Darel Cookson is a PhD Student in the Department of Psychology, Staffordshire University.
Attending a Conference Full of ‘People Like Us’
I went to Huddersfield (for the first time) to present at the PsyPAG Annual Conference, which was organised by postgraduate students across the country. Although I follow the works of PsyPAG quite regularly, it was my first time attending one of their events and from the first moment to the last, it was exceptional.
Finishing the second year of my PhD, so far, I attended a few national conferences in the UK and some international conferences in Europe. I presented my research at conferences, which were either directly related to my specific field (social psychology) or psychology as a general discipline. Each of these attendances played a big role on my professional development, especially in terms of networking and getting familiar with the current works in my field. I learned a lot from listening to numerous professors talking passionately about their research and amazing almost everyone in the audience. At the same time, I also felt anxious presenting to these people, mostly because my research does not yet seem to ‘save the world’ as theirs do and also because I considered myself ‘just’ a PhD researcher –yes, I’m aware of how impostor this sounds.
Figure 3: Nihan Albayrak presenting her research
The PsyPAG Annual Conference, on the other hand, was one of a kind. All the presenters as well as the audience were postgraduate students, coming from different universities in the UK. Normally, when I present as an early-career researcher, I do not encounter a room full of passionate listeners. Furthermore, most of the questions I receive would be about the technicalities in my research process. However, I had a very unusual (and amazing) experience presenting at the PsyPAG Annual Conference. First of all, the room was literally full and some people were even standing in the back – just to listen my talk. It felt incredible! The questions I got after my talk were also very enthusiastic, engaging, and curious, showing a strong interest in the topic itself, not just on the research process. If you have never presented before, this is a wonderful opportunity to present your work in a friendly environment to an audience who is strongly familiar with your struggles as fellow postgraduate researchers.
Figure 4: Just one of the many workshops on offer at the conference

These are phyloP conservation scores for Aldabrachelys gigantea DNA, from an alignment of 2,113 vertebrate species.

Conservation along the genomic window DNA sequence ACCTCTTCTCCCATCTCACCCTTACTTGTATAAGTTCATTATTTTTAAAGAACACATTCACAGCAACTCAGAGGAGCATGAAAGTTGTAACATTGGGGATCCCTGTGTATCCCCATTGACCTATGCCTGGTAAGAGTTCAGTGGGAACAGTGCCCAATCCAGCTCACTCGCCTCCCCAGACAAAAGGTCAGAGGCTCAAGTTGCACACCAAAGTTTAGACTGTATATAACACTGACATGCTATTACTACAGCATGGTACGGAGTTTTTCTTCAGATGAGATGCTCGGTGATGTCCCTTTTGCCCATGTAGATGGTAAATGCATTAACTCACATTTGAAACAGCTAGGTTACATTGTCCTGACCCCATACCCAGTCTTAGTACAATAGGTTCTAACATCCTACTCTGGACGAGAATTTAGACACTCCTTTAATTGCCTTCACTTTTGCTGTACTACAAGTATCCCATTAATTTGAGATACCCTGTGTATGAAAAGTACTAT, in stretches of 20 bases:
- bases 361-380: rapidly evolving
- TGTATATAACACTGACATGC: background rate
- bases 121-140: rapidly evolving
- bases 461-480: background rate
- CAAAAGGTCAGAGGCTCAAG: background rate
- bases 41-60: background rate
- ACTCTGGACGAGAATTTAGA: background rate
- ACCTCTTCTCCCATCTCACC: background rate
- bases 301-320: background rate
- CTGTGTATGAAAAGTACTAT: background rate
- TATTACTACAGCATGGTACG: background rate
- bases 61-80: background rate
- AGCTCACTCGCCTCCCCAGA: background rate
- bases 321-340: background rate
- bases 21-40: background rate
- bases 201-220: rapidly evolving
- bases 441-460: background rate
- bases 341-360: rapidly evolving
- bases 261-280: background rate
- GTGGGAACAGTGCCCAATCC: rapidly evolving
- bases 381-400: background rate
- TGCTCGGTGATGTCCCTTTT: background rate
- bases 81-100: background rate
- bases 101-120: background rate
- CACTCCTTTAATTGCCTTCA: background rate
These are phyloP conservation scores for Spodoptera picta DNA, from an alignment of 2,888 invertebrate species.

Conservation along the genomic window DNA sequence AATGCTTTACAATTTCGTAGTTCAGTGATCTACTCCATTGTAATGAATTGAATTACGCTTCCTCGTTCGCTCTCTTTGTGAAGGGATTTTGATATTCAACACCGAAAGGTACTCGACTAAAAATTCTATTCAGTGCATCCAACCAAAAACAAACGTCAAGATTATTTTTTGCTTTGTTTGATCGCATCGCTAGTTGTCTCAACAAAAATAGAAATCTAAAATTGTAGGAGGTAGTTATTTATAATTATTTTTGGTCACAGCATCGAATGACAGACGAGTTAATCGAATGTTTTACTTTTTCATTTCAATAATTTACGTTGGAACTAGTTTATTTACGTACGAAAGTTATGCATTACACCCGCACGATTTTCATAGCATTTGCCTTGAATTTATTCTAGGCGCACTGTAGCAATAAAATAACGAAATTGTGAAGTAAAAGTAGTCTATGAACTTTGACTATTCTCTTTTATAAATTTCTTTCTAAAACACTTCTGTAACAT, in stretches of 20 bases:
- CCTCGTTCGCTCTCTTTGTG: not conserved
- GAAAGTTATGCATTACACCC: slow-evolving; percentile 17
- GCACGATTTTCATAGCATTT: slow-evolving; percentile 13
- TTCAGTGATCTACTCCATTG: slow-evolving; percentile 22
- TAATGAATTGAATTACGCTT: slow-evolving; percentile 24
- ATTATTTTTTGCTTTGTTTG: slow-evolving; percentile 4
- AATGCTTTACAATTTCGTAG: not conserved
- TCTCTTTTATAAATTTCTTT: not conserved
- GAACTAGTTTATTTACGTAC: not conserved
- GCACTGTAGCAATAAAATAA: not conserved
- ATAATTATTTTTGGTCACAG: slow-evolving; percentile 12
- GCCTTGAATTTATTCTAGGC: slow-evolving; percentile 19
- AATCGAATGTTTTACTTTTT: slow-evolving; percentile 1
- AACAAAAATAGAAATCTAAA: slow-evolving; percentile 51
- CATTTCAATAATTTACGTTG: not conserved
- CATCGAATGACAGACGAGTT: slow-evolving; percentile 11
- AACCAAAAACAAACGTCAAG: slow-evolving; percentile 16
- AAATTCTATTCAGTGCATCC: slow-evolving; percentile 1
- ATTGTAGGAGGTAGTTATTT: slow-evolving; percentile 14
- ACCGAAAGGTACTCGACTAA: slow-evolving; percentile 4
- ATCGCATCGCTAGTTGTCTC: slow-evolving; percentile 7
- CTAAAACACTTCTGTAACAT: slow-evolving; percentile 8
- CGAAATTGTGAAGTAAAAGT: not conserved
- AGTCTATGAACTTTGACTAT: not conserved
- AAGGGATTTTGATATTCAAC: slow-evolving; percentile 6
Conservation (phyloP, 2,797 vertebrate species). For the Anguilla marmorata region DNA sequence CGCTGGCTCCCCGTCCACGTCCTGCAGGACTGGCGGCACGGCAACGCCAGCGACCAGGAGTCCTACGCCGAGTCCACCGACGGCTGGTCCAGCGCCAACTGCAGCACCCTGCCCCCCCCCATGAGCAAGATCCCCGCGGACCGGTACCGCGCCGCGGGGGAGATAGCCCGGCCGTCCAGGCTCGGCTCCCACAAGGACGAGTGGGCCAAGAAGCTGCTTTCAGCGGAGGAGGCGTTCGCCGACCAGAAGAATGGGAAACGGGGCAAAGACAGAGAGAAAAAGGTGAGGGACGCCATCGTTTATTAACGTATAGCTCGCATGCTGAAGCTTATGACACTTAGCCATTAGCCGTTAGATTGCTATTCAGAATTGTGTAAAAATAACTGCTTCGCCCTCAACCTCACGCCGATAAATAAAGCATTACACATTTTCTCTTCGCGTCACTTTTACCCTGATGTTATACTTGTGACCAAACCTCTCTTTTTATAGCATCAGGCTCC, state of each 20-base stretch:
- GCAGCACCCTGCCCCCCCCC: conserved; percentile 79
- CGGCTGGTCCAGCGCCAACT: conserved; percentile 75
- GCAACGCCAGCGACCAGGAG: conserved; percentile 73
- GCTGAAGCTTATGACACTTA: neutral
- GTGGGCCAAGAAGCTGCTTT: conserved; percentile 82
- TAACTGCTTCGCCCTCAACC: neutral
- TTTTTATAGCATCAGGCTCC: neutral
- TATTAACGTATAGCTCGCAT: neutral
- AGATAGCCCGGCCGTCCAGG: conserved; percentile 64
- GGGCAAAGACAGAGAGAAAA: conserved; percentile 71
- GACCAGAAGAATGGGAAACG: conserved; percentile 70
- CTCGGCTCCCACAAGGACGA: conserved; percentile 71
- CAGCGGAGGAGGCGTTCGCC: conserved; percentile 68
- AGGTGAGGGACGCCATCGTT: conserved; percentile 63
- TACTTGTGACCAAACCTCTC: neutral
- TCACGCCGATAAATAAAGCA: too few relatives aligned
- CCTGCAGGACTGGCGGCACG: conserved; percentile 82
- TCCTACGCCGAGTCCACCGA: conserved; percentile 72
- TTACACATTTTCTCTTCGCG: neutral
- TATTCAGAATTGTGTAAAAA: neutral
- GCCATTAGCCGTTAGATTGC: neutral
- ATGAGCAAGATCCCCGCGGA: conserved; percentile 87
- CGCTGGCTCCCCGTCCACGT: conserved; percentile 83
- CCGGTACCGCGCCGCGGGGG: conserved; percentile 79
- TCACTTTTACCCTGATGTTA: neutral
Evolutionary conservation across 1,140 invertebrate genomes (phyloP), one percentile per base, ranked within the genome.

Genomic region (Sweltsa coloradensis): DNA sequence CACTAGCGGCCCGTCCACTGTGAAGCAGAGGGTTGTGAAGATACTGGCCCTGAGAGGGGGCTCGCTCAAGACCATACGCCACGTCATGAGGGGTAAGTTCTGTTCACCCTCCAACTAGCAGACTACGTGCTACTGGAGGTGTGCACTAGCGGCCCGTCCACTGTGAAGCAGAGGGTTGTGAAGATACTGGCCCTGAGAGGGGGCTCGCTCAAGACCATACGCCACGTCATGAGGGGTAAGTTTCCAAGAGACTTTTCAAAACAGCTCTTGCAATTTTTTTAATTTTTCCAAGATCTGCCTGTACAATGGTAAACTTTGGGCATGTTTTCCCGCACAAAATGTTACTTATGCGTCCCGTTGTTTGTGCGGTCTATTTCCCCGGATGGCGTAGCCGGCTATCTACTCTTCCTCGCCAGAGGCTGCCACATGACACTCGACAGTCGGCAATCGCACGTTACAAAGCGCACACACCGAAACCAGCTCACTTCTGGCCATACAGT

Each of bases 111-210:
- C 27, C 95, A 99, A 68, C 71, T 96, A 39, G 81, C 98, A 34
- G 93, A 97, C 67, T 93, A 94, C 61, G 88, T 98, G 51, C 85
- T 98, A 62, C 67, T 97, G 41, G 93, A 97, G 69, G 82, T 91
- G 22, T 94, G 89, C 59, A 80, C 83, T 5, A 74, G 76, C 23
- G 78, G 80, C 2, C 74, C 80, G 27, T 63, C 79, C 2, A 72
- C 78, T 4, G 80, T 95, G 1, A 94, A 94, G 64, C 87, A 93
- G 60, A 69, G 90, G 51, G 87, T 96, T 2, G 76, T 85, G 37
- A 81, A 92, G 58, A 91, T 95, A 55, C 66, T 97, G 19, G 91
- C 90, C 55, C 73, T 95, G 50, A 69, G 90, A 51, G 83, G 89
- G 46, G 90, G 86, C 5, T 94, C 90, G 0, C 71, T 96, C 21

Another advantage of this conference was the very beneficial skill-development workshops, such as increasing the impact of your research or preparing for grant applications. Generally, such workshops given at various events or institutions are led by experts in their fields. In this conference, however, workshops were also run by experienced and skilled postgraduate students, which in turn helped them to understand our questions or concerns to a better extent and to give us more practical and hands-on tips that would better meet our needs. Additionally, this helped us to increase our confidence in achieving whatever the workshops are helping us to achieve because students giving these workshops already seemed to achieve what we wanted to achieve, and they were just ‘people like us’. All in all, however, just meeting so many PhD students from different universities was by far the most useful part of the PsyPAG Annual Conference. I do not remember any other event in the UK where there were so many postgraduate students coming from different psychology departments across country. This conference provided us with a unique atmosphere where we can learn from each other as well as teach and inspire each other without being intimidated! I think there was a big ‘people like us’ effect in the end. That is, we saw ‘people like us’ presenting their research, earning grants, receiving prizes, making good publications, running workshops, giving inspirational speeches, and so on. In turn, I feel much more confident and optimistic about my research and personal development now. For this, I would like to thank to all the lovely people I have met during the conference and to the organisers for giving us such a vibrant atmosphere!
Nihan Albayrak is a PhD Student and Graduate Teaching Assistant at the Department of Psychological and Behavioural Science, London School of Economics and Political Science